Donald Trump is an interesting phenomenon (no, this blog is not an endorsement. I am a self-described independent). Rarely does a day go by when he is not in the news. Apparently, he does not have to spend massive amounts on the campaign trail because he enjoys free media through news coverage. He has attracted large crowds. He continues to lead the Republican polls. He makes bold and controversial statements. For many, his appeal is perplexing. Yet, in many respects its makes perfect sense.
He is authentic. This is neither good nor bad. It is simply a statement. A person can be authentically bad by being crass and rude, e.g. “this is who I am so live with it.” Or, a person can be authentically good by sharing honest struggles in their life. Donald Trump is a bit of both in my opinion. Yet, I think this is one reason people are attracted to him. We all have opinions. Yet, we rarely fully express those opinions. We think them but we don’t divulge them. Yet, here is a person who simply says what he thinks. I think there is an attraction to this as most people wish to have such a freedom to be brutally honest. People wish they could just tell his or her boss, coworker, or neighbor exactly what they think about that person. Yet, we are not in a position of authority to say such a thing so we remain silent. Donald Trump has no such limitations due to his wealth and status so he just says it. However, this is not a good thing. Scripture challenges us to be “slow to speak” (James 1:19). A wise person carefully considers his or her words. Opinions can be hurtful, mean, and reckless. Should we share them at times? Yes. Should we restrain ourselves most of the time? Absolutely! Someone who shares every thought in his mind is not to be envied.
He is not a people-pleaser. This is connected to the previous point. Donald Trump does not care whether people agree with him or not. I am sure he is concerned about the polls; however, he is not your typical politician who is obsessed with public opinion. He marches to the beat of his own drum in this regard. If people like him, great; if people hate him, oh well. This is clearly evident by his response to other candidates, politicians and reporters. Most people in life are people-pleasers. We want those around us to think well of us. We want to give a favorable impression. As a result, we sometimes get consumed by living for other people. Internally, this drives us nuts as we end up chasing the approval of others which oftentimes never comes. Many of us wish we didn’t care what others thought about us. We wish we could simply be ourselves. There is a necessary balance between thinking of other’s opinions and not being consumed by it. Jesus challenges us to love “your neighbor as yourself”. This is the balance. Love your neighbor enough to not lay into them every time you have an opinion. Love yourself enough to share your thoughts when it is necessary for the good of the other person or the relationship.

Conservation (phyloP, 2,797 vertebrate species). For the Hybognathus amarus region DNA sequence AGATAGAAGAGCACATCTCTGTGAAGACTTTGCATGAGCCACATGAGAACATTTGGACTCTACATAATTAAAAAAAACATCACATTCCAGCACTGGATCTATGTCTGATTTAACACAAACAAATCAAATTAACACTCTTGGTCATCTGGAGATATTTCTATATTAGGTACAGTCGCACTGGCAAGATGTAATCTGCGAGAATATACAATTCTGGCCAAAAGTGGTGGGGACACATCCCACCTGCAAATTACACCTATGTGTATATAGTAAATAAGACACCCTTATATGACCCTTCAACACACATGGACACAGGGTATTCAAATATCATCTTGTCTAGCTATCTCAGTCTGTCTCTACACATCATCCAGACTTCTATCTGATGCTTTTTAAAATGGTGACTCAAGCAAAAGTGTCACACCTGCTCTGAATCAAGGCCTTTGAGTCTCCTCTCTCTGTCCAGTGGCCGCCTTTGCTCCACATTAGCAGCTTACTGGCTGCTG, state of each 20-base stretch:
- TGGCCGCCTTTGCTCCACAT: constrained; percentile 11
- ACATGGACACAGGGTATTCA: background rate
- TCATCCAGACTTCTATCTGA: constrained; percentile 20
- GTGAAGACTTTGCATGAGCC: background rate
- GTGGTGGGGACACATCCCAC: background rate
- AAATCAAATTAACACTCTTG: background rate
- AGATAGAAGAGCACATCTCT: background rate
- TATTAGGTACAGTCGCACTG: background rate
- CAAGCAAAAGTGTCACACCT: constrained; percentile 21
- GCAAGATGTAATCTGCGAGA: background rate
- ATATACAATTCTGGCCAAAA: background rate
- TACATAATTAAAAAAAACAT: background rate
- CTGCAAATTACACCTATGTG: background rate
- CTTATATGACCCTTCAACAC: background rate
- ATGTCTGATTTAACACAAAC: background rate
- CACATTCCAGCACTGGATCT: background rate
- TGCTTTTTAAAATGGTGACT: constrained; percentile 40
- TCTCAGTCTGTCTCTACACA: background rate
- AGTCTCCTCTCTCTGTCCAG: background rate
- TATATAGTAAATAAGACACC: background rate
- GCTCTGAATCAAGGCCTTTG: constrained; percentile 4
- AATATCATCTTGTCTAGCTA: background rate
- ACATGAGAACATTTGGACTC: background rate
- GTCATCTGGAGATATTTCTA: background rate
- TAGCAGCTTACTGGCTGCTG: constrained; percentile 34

He is entertaining. Everyone enjoys being entertained. We have grown tired of the same old political games. Here is someone who acts different and responds differently. This lack of predictability appeals to us. We can sit back and see the fireworks. We can chuckle and shake our heads. We turn the news on to see the latest antics. Honestly, we enjoy being entertained. It breaks up the boredom of life. It gives us something new to talk about. Yet, we should not live for entertainment. It is enjoyable yet it should not be what inspires us. We should be inspired by “whatever is true, whatever is noble, whatever is right, whatever is pure, whatever is lovely, whatever is admirable” (Philippians 4:8). Entertainment can be a fun but is should not direct our thoughts or motivate our lives.
When we consider public personalities, there are always things that attract us to them. When this occurs, it is important to ask if those qualities measure up to God’s standards. Are the qualities Biblical? Are the particular personality traits we see in celebrities good ones to pursue? Are the qualities reflective of Christ? We should not be persuaded by charisma but character.